Support was additionally provided through the Institute for Environmental Health Solutions (IEHS) at the University of North Carolina (UNC) Gillings School of Global Public Health. The IEHS is aimed at protecting those who are particularly vulnerable to diseases caused by environmental factors, putting solutions directly into the hands of individuals and communities of North Carolina and beyond. The IEHS is Directed by Dr. Rebecca C. Fry.

Author Affiliations

Kyle Roell1,†, Lauren Koval1,2,†, Rebecca Boyles3, Grace Patlewicz4, Caroline Ring4, Cynthia Rider5, Cavin Ward-Caviness6, David M. Reif7, Ilona Jaspers1,2,8,9,10, Rebecca C. Fry1,2,8, and Julia E. Rager1,2,8,9

1The Institute for Environmental Health Solutions, Gillings School of Global Public Health, The University of North Carolina at Chapel Hill, Chapel Hill, North Carolina, USA

2Department of Environmental Sciences and Engineering, Gillings School of Global Public Health, The University of North Carolina at Chapel Hill, Chapel Hill, North Carolina, USA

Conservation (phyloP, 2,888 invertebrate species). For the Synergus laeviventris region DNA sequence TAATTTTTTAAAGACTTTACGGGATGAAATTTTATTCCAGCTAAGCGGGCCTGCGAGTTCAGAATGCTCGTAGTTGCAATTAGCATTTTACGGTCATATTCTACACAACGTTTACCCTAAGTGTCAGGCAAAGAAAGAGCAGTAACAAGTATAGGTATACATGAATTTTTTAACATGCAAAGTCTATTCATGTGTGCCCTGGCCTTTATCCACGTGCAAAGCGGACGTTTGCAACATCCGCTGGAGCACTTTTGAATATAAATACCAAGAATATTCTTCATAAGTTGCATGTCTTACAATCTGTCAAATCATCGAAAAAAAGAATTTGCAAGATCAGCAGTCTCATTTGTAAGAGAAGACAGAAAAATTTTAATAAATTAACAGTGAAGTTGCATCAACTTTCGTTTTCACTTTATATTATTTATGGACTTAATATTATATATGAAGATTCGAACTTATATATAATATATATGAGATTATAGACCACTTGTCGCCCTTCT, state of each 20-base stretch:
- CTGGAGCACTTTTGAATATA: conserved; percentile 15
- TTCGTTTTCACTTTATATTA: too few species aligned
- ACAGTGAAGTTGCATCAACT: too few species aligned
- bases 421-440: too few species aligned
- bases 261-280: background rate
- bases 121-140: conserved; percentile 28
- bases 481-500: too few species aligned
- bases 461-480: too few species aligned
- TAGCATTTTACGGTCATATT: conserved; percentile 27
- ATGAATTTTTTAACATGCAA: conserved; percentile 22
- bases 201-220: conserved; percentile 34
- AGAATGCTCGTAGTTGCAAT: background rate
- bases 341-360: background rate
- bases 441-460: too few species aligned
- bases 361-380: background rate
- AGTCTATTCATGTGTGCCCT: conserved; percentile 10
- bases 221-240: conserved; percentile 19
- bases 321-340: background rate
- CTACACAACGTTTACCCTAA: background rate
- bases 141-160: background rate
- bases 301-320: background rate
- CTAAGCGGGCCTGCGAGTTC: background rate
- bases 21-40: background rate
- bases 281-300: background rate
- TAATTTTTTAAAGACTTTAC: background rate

3Research Computing, RTI International, Durham North Carolina, USA

4Center for Computational Toxicology and Exposure, US Environmental Protection Agency, Chapel Hill, North Carolina, USA

5Division of the National Toxicology Program, National Institute of Environmental Health Sciences, Research Triangle Park, North Carolina, USA

6Center for Public Health and Environmental Assessment, US Environmental Protection Agency, Chapel Hill, North Carolina, USA

7Bioinformatics Research Center, Department of Biological Sciences, North Carolina State University, Raleigh, North Carolina, USA

8Curriculum in Toxicology and Environmental Medicine, School of Medicine, University of North Carolina, Chapel Hill, North Carolina, USA

9Center for Environmental Medicine, Asthma and Lung Biology, School of Medicine, University of North Carolina, Chapel Hill, North Carolina, USA

10Department of Pediatrics, Microbiology and Immunology, School of Medicine, University of North Carolina, Chapel Hill, North Carolina, USA

These authors have contributed equally to this work and share first authorship